Habitat : Milk Thistle is native to  S. Europe, N. Africa and W. Asia. Naturalized in Britain.  It grows on  waste places, usually close to the sea, especially if the ground is dry and rocky.  .

Parts Used-: Whole herb, root, leaves, seeds and hull.

Description: Members of this genus grow as annual or biennial plants. The erect stem is tall, branched and furrowed but not spiny. The large, alternate leaves are waxy-lobed, toothed and thorny, as in other genera of thistle. The lower leaves are cauline (attached to the stem without petiole). The upper leaves have a clasping base. They have large, disc-shaped pink-to-purple, rarely white, solitary flower heads at the end of the stem. The flowers consist of tubular florets. The phyllaries under the flowers occur in many rows, with the outer row with spine-tipped lobes and apical spines. The fruit is a black achene with a white pappus

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Only two species are currently classified in this genus:

Silybum eburneum Coss. & Dur., known as the Silver Milk Thistle, Elephant Thistle, or Ivory Thistle
Silybum eburneum Coss. & Dur. var. hispanicum
Silybum marianum (L.) Gaertner, the Blessed Milk Thistle, which has a large number of other common names, such as Variegated Thistle.
The two species hybridise naturally, the hybrid being known as Silybum × gonzaloi Cantó , Sánchez Mata & Rivas Mart. (S. eburneum var. hispanicum x S. marianum)

A number of other plants have been classified in this genus in the past but have since been relocated elsewhere in the light of additional research.

S. marianum is by far the more widely known species. It is believed to give some remedy for liver diseases (e.g. viral hepatitis) and an extract, silymarin, is used in medicine. The adverse effect of the medicinal use of milk thistle is loose stools.

This handsome plant is not unworthy of a place in our gardens and shrubberies and was formerly frequently cultivated. The stalks, like those of most of our larger Thistles, may be eaten, and are palatable and nutritious. The leaves also may be eaten as a salad when young. Bryant, in his Flora Dietetica, writes of it: ‘The young shoots in the spring, cut close to the root with part of the stalk on, is one of the best boiling salads that is eaten, and surpasses the finest cabbage. They were sometimes baked in pies. The roots may be eaten like those of Salsify.’ In some districts the leaves are called ‘Pig Leaves,’ probably because pigs like them, and the seeds are a favourite food of goldfinches.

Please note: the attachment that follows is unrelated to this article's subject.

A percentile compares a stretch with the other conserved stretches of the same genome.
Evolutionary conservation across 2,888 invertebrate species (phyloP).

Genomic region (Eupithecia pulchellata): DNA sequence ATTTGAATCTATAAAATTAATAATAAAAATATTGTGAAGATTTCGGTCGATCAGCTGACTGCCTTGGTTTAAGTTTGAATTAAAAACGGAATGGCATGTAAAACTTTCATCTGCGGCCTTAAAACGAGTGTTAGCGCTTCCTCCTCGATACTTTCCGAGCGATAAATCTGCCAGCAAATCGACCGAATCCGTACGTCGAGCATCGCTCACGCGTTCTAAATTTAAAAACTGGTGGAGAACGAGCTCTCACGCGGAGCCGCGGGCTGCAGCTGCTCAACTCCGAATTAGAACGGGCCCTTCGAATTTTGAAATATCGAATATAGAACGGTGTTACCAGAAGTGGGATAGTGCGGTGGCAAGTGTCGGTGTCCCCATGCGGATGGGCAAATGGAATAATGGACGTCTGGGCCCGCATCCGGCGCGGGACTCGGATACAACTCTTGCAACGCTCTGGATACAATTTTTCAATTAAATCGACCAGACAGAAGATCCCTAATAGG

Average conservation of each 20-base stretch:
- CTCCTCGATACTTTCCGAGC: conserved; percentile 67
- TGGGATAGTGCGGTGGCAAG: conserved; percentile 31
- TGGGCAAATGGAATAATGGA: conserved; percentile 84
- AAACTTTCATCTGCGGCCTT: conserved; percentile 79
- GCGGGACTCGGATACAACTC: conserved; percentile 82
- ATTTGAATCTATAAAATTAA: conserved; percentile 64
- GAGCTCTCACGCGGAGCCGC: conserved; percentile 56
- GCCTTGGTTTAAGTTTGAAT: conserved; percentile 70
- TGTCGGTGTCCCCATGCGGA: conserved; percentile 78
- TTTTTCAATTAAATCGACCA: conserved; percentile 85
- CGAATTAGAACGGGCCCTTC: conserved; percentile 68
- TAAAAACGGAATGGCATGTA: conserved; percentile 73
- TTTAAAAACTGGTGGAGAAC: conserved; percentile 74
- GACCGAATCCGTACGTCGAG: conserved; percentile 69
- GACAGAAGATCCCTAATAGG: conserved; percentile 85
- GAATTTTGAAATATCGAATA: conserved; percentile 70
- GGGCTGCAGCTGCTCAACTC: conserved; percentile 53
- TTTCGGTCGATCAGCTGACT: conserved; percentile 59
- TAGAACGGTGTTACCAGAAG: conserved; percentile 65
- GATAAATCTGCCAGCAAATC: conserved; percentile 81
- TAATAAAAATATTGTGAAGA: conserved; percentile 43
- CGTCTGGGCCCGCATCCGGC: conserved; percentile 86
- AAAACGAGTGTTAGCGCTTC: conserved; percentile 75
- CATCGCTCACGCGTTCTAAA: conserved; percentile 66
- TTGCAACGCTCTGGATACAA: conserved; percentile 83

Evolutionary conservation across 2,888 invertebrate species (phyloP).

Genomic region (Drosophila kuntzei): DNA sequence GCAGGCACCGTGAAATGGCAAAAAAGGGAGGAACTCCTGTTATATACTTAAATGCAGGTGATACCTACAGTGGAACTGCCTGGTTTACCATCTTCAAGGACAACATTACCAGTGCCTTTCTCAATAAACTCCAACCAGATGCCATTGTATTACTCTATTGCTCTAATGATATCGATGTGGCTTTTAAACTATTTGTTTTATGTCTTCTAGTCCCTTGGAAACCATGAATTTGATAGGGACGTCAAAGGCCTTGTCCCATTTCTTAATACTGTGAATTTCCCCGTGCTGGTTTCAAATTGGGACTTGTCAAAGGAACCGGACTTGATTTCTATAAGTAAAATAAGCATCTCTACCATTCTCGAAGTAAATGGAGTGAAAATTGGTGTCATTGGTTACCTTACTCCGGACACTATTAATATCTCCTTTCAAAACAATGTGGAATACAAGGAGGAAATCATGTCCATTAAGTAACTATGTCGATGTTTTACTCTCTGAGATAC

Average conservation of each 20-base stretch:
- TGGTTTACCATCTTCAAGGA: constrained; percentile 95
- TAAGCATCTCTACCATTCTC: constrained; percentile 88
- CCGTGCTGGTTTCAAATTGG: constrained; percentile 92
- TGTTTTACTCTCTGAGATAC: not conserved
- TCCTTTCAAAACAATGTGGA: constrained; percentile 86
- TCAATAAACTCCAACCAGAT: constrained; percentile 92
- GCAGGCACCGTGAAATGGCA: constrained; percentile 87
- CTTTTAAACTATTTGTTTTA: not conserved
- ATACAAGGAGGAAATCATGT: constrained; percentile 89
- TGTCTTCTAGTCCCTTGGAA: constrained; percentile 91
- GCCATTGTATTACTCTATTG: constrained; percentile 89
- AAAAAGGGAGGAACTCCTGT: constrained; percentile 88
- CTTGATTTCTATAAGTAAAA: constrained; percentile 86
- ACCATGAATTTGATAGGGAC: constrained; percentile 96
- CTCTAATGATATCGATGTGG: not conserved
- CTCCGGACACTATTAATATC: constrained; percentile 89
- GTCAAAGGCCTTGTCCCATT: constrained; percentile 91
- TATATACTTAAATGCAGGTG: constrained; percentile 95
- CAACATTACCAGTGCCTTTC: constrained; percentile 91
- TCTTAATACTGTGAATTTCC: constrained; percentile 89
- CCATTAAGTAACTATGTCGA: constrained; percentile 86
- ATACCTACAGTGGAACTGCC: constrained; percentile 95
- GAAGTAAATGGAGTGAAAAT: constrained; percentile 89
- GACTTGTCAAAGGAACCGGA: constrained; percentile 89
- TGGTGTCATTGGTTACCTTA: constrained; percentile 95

The common statement that this bird lines its nest with thistledown is scarcely accurate, the substance being in most cases the down of Colt’s-foot (Tussilago), or the cotton down from the willow, both of which are procurable at the building season, whereas thistledown is at that time immature.

Westmacott, writing in 1694, says of this Thistle: ‘It is a Friend to the Liver and Blood: the prickles cut off, they were formerly used to be boiled in the Spring and eaten with other herbs; but as the World decays, so doth the Use of good old things and others more delicate and less virtuous brought in.’

The heads of this Thistle formerly were eaten, boiled, treated like those of the Artichoke.

There is a tradition that the milk-white veins of the leaves originated in the milk of the Virgin which once fell upon a plant of Thistle, hence it was called Our Lady’s Thistle, and the Latin name of the species has the same derivation.
Cultivation:
Succeeds in any well-drained fertile garden soil. Prefers a calcareous soil and a sunny position. Hardy to about -15°c. The blessed thistle is a very ornamental plant that was formerly cultivated as a vegetable crop. Young plants are prone to damage from snails and slugs. Plants will often self sow freely.

Propagation:
Seed – if sown in situ during March or April, the plant will usually flower in the summer and complete its life cycle in one growing season. The seed can also be sown from May to August when the plant will normally wait until the following year to flower and thus behave as a biennial. The best edible roots should be produced from a May/June sowing, whilst sowing the seed in the spring as well as the summer should ensure a supply of edible leaves all year round.